About the Program
A curb crossing (sometimes referred to as a curb cut) lowers the height of the curb to improve street access to a property. Construction of a curb crossing involves removal of the existing concrete curb, and installation of new, lower profile concrete from the street to the driveway.
A valid Curb Crossing Permit is required prior to applying for curb crossing construction. To apply for a permit, please call 311 for details about required documentation.
Once a permit is issued, contact the Local Improvement office to submit an application for curb crossing construction by emailing your request to firstname.lastname@example.org. You can either apply for the permit in person at the Edmonton Service Centre or online at Self Serve Permits and Licenses.
This process only pertains to those who want construction completed by the City and the cost to be paid by the property owner through a Local Improvement. Property owners also have the ability to have the construction completed themselves following the requirements of the permit if they prefer. In this case, it is not necessary to proceed with the Local Improvement process.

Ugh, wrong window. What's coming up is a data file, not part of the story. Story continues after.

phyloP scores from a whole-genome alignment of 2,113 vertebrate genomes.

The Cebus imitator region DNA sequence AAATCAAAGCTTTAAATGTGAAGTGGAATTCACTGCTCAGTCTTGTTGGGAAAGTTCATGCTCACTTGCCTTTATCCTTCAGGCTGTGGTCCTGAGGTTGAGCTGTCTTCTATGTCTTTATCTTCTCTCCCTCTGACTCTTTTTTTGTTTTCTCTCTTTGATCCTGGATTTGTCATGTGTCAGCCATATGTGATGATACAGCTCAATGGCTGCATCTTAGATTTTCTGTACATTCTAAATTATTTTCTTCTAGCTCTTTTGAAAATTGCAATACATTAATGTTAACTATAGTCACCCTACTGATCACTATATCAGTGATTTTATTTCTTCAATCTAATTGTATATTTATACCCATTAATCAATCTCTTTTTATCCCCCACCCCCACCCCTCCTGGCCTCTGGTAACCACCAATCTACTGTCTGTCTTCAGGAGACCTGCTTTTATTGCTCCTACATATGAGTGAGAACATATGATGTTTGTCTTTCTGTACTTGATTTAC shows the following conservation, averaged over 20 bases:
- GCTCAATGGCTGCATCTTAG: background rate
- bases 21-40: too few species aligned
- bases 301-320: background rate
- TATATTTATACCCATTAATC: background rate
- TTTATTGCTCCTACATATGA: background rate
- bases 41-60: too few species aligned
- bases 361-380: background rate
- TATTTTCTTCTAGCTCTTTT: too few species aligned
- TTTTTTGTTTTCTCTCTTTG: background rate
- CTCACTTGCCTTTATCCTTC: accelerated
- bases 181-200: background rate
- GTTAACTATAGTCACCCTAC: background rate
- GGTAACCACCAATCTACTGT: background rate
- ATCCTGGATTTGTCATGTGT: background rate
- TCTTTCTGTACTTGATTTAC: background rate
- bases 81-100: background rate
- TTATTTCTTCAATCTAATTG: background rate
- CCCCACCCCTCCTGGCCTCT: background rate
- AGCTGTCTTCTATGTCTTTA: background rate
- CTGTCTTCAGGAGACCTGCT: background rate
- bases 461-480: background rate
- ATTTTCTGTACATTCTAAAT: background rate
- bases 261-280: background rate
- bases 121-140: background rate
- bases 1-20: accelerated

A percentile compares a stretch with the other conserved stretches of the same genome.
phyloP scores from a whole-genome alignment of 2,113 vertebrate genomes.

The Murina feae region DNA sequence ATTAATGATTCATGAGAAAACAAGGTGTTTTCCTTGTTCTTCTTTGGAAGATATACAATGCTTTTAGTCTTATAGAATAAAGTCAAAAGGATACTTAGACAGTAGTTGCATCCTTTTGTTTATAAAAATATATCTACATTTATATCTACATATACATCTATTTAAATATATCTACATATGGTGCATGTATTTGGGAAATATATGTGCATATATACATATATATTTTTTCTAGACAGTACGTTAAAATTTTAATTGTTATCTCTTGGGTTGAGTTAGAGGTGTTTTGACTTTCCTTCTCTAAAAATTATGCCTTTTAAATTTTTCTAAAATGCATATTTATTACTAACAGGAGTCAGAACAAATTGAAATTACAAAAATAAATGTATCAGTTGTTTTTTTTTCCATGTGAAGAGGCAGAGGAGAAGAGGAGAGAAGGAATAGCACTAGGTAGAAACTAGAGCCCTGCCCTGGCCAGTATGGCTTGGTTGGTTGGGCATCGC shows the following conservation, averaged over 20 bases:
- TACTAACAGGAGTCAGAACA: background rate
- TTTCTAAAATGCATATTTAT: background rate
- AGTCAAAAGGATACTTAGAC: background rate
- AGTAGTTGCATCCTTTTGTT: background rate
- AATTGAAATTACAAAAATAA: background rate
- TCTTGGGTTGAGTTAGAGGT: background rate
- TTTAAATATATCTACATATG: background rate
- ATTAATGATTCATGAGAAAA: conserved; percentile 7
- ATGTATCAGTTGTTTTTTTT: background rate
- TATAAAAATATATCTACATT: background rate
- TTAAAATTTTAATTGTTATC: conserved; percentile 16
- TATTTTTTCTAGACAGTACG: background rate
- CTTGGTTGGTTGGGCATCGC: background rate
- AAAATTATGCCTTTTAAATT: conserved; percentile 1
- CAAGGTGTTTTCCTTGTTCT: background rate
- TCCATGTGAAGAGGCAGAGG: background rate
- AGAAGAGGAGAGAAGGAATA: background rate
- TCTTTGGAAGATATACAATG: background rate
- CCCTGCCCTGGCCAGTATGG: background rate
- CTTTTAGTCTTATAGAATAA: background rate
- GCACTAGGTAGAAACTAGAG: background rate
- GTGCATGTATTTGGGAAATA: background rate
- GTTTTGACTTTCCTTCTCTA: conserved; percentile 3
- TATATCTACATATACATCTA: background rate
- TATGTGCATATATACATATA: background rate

If an application for a curb crossing will affect multiple property owners, such as in a multi-family property/condominium, the City will mail a Local Improvement Notice to all affected property owners. Once the notice is issued, property owners have 30 days to petition against the local improvement. A majority of the affected property owners must sign the petition in order to defeat the local improvement.
Curb crossing construction rates are dependent on the number of construction locations, market prices and interest rates. The total cost to the property owner(s) is calculated based on the size of the curb crossing that is required.
The City does not fund or subsidize this local improvement. Property owners are responsible for 100% of applicable costs.
Curb crossing construction costs are assessed to the property owner. In the case of multiple property owners, the cost will be assessed to all—this is why the agreement of the majority of property owners is required.
The Local Improvement assessment/cost will be added to the homeowner's property taxes the year after installation.